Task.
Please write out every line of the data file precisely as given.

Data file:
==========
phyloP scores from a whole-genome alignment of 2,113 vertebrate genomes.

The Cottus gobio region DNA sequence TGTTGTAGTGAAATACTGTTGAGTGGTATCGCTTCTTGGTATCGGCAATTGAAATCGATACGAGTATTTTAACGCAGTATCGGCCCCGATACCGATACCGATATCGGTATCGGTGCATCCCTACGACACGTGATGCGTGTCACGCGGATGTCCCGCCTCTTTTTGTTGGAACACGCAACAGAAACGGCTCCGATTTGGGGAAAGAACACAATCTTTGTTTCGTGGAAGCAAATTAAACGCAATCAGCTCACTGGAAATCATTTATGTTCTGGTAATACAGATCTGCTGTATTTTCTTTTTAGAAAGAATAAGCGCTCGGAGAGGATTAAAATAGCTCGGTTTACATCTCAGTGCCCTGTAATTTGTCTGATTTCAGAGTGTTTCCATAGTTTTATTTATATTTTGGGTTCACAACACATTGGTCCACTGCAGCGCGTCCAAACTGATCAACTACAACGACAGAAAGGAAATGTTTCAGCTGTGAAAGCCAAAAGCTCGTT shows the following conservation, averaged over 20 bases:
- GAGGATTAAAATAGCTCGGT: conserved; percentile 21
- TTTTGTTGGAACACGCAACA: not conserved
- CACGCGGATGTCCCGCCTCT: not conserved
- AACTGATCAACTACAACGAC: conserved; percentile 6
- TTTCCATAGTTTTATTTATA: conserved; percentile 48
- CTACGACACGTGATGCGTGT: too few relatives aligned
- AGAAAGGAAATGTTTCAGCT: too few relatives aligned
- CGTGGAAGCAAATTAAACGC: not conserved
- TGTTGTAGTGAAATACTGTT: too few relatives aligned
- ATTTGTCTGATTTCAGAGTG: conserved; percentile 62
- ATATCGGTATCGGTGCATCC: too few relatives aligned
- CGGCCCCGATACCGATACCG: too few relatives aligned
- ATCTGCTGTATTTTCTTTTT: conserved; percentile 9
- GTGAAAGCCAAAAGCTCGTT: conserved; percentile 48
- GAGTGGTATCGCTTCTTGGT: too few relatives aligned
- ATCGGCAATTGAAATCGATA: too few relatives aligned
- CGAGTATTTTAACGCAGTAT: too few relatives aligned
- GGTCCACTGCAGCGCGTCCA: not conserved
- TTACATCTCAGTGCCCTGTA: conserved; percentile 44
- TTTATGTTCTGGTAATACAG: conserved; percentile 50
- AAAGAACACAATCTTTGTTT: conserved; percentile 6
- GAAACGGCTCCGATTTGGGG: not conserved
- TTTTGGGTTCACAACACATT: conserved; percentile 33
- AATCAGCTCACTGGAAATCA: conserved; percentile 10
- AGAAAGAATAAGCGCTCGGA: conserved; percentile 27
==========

phyloP scores from a whole-genome alignment of 2,113 vertebrate genomes.

The Cottus gobio region DNA sequence TGTTGTAGTGAAATACTGTTGAGTGGTATCGCTTCTTGGTATCGGCAATTGAAATCGATACGAGTATTTTAACGCAGTATCGGCCCCGATACCGATACCGATATCGGTATCGGTGCATCCCTACGACACGTGATGCGTGTCACGCGGATGTCCCGCCTCTTTTTGTTGGAACACGCAACAGAAACGGCTCCGATTTGGGGAAAGAACACAATCTTTGTTTCGTGGAAGCAAATTAAACGCAATCAGCTCACTGGAAATCATTTATGTTCTGGTAATACAGATCTGCTGTATTTTCTTTTTAGAAAGAATAAGCGCTCGGAGAGGATTAAAATAGCTCGGTTTACATCTCAGTGCCCTGTAATTTGTCTGATTTCAGAGTGTTTCCATAGTTTTATTTATATTTTGGGTTCACAACACATTGGTCCACTGCAGCGCGTCCAAACTGATCAACTACAACGACAGAAAGGAAATGTTTCAGCTGTGAAAGCCAAAAGCTCGTT shows the following conservation, averaged over 20 bases:
- GAGGATTAAAATAGCTCGGT: conserved; percentile 21
- TTTTGTTGGAACACGCAACA: not conserved
- CACGCGGATGTCCCGCCTCT: not conserved
- AACTGATCAACTACAACGAC: conserved; percentile 6
- TTTCCATAGTTTTATTTATA: conserved; percentile 48
- CTACGACACGTGATGCGTGT: too few relatives aligned
- AGAAAGGAAATGTTTCAGCT: too few relatives aligned
- CGTGGAAGCAAATTAAACGC: not conserved
- TGTTGTAGTGAAATACTGTT: too few relatives aligned
- ATTTGTCTGATTTCAGAGTG: conserved; percentile 62
- ATATCGGTATCGGTGCATCC: too few relatives aligned
- CGGCCCCGATACCGATACCG: too few relatives aligned
- ATCTGCTGTATTTTCTTTTT: conserved; percentile 9
- GTGAAAGCCAAAAGCTCGTT: conserved; percentile 48
- GAGTGGTATCGCTTCTTGGT: too few relatives aligned
- ATCGGCAATTGAAATCGATA: too few relatives aligned
- CGAGTATTTTAACGCAGTAT: too few relatives aligned
- GGTCCACTGCAGCGCGTCCA: not conserved
- TTACATCTCAGTGCCCTGTA: conserved; percentile 44
- TTTATGTTCTGGTAATACAG: conserved; percentile 50
- AAAGAACACAATCTTTGTTT: conserved; percentile 6
- GAAACGGCTCCGATTTGGGG: not conserved
- TTTTGGGTTCACAACACATT: conserved; percentile 33
- AATCAGCTCACTGGAAATCA: conserved; percentile 10
- AGAAAGAATAAGCGCTCGGA: conserved; percentile 27